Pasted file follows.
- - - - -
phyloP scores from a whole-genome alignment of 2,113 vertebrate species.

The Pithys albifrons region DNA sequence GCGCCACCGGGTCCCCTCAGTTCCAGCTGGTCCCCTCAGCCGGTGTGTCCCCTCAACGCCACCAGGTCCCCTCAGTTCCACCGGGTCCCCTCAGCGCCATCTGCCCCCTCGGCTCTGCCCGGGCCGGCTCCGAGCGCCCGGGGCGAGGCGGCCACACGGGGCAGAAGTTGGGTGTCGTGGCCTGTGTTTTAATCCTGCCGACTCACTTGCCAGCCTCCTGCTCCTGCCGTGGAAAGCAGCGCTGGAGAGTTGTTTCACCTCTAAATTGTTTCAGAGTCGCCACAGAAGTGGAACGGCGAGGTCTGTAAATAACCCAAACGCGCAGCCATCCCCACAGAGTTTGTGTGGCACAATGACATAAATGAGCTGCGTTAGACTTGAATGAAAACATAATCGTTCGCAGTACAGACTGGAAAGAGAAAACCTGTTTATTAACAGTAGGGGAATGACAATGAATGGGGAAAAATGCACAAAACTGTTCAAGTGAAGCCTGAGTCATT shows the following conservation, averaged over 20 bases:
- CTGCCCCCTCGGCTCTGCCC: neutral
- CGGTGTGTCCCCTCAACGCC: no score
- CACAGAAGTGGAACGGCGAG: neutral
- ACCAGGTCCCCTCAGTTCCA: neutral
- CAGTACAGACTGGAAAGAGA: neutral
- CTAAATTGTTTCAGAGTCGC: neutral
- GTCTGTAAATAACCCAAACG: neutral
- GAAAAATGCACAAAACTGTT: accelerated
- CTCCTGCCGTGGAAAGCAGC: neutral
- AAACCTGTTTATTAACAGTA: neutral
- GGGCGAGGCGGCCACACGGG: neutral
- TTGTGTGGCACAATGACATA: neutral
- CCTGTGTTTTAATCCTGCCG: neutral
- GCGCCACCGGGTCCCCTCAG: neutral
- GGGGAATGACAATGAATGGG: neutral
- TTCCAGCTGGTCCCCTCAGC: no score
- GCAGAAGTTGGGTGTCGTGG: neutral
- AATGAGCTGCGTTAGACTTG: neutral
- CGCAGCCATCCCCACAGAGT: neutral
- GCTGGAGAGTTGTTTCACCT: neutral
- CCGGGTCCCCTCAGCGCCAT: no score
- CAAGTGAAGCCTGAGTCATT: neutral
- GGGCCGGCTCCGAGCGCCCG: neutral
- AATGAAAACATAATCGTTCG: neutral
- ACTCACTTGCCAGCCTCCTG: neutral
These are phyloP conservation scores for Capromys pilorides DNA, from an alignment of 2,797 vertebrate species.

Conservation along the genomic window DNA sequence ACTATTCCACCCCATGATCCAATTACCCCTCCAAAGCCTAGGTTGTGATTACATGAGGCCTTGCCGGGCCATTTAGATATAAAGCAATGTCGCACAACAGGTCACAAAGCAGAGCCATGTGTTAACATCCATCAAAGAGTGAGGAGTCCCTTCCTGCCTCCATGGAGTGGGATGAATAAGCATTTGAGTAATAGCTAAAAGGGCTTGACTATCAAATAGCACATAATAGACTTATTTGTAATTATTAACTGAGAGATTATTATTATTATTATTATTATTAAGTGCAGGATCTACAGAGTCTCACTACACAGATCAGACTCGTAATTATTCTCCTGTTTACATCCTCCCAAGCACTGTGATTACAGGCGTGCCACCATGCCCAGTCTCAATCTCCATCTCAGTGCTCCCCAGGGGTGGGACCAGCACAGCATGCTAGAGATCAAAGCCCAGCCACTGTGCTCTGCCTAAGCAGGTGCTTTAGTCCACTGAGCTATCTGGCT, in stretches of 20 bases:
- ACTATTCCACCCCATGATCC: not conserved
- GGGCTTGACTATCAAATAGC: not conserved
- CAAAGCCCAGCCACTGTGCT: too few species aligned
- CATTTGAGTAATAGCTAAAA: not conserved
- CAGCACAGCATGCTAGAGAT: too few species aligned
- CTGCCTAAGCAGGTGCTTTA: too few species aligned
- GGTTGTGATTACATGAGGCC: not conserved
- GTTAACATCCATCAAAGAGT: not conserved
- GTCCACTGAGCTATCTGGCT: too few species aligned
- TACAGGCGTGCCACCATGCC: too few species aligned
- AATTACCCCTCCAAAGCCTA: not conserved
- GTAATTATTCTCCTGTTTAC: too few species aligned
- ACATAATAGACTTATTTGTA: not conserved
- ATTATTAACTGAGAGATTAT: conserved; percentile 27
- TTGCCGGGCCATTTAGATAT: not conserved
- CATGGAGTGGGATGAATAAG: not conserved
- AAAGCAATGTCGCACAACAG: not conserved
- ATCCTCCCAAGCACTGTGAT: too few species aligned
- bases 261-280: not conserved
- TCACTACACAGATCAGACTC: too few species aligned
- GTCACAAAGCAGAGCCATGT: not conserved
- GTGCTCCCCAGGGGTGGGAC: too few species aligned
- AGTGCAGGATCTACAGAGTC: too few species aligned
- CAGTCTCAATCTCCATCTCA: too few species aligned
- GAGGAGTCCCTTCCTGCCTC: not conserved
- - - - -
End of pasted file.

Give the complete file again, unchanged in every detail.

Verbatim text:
phyloP scores from a whole-genome alignment of 2,113 vertebrate species.

The Pithys albifrons region DNA sequence GCGCCACCGGGTCCCCTCAGTTCCAGCTGGTCCCCTCAGCCGGTGTGTCCCCTCAACGCCACCAGGTCCCCTCAGTTCCACCGGGTCCCCTCAGCGCCATCTGCCCCCTCGGCTCTGCCCGGGCCGGCTCCGAGCGCCCGGGGCGAGGCGGCCACACGGGGCAGAAGTTGGGTGTCGTGGCCTGTGTTTTAATCCTGCCGACTCACTTGCCAGCCTCCTGCTCCTGCCGTGGAAAGCAGCGCTGGAGAGTTGTTTCACCTCTAAATTGTTTCAGAGTCGCCACAGAAGTGGAACGGCGAGGTCTGTAAATAACCCAAACGCGCAGCCATCCCCACAGAGTTTGTGTGGCACAATGACATAAATGAGCTGCGTTAGACTTGAATGAAAACATAATCGTTCGCAGTACAGACTGGAAAGAGAAAACCTGTTTATTAACAGTAGGGGAATGACAATGAATGGGGAAAAATGCACAAAACTGTTCAAGTGAAGCCTGAGTCATT shows the following conservation, averaged over 20 bases:
- CTGCCCCCTCGGCTCTGCCC: neutral
- CGGTGTGTCCCCTCAACGCC: no score
- CACAGAAGTGGAACGGCGAG: neutral
- ACCAGGTCCCCTCAGTTCCA: neutral
- CAGTACAGACTGGAAAGAGA: neutral
- CTAAATTGTTTCAGAGTCGC: neutral
- GTCTGTAAATAACCCAAACG: neutral
- GAAAAATGCACAAAACTGTT: accelerated
- CTCCTGCCGTGGAAAGCAGC: neutral
- AAACCTGTTTATTAACAGTA: neutral
- GGGCGAGGCGGCCACACGGG: neutral
- TTGTGTGGCACAATGACATA: neutral
- CCTGTGTTTTAATCCTGCCG: neutral
- GCGCCACCGGGTCCCCTCAG: neutral
- GGGGAATGACAATGAATGGG: neutral
- TTCCAGCTGGTCCCCTCAGC: no score
- GCAGAAGTTGGGTGTCGTGG: neutral
- AATGAGCTGCGTTAGACTTG: neutral
- CGCAGCCATCCCCACAGAGT: neutral
- GCTGGAGAGTTGTTTCACCT: neutral
- CCGGGTCCCCTCAGCGCCAT: no score
- CAAGTGAAGCCTGAGTCATT: neutral
- GGGCCGGCTCCGAGCGCCCG: neutral
- AATGAAAACATAATCGTTCG: neutral
- ACTCACTTGCCAGCCTCCTG: neutral
These are phyloP conservation scores for Capromys pilorides DNA, from an alignment of 2,797 vertebrate species.

Conservation along the genomic window DNA sequence ACTATTCCACCCCATGATCCAATTACCCCTCCAAAGCCTAGGTTGTGATTACATGAGGCCTTGCCGGGCCATTTAGATATAAAGCAATGTCGCACAACAGGTCACAAAGCAGAGCCATGTGTTAACATCCATCAAAGAGTGAGGAGTCCCTTCCTGCCTCCATGGAGTGGGATGAATAAGCATTTGAGTAATAGCTAAAAGGGCTTGACTATCAAATAGCACATAATAGACTTATTTGTAATTATTAACTGAGAGATTATTATTATTATTATTATTATTAAGTGCAGGATCTACAGAGTCTCACTACACAGATCAGACTCGTAATTATTCTCCTGTTTACATCCTCCCAAGCACTGTGATTACAGGCGTGCCACCATGCCCAGTCTCAATCTCCATCTCAGTGCTCCCCAGGGGTGGGACCAGCACAGCATGCTAGAGATCAAAGCCCAGCCACTGTGCTCTGCCTAAGCAGGTGCTTTAGTCCACTGAGCTATCTGGCT, in stretches of 20 bases:
- ACTATTCCACCCCATGATCC: not conserved
- GGGCTTGACTATCAAATAGC: not conserved
- CAAAGCCCAGCCACTGTGCT: too few species aligned
- CATTTGAGTAATAGCTAAAA: not conserved
- CAGCACAGCATGCTAGAGAT: too few species aligned
- CTGCCTAAGCAGGTGCTTTA: too few species aligned
- GGTTGTGATTACATGAGGCC: not conserved
- GTTAACATCCATCAAAGAGT: not conserved
- GTCCACTGAGCTATCTGGCT: too few species aligned
- TACAGGCGTGCCACCATGCC: too few species aligned
- AATTACCCCTCCAAAGCCTA: not conserved
- GTAATTATTCTCCTGTTTAC: too few species aligned
- ACATAATAGACTTATTTGTA: not conserved
- ATTATTAACTGAGAGATTAT: conserved; percentile 27
- TTGCCGGGCCATTTAGATAT: not conserved
- CATGGAGTGGGATGAATAAG: not conserved
- AAAGCAATGTCGCACAACAG: not conserved
- ATCCTCCCAAGCACTGTGAT: too few species aligned
- bases 261-280: not conserved
- TCACTACACAGATCAGACTC: too few species aligned
- GTCACAAAGCAGAGCCATGT: not conserved
- GTGCTCCCCAGGGGTGGGAC: too few species aligned
- AGTGCAGGATCTACAGAGTC: too few species aligned
- CAGTCTCAATCTCCATCTCA: too few species aligned
- GAGGAGTCCCTTCCTGCCTC: not conserved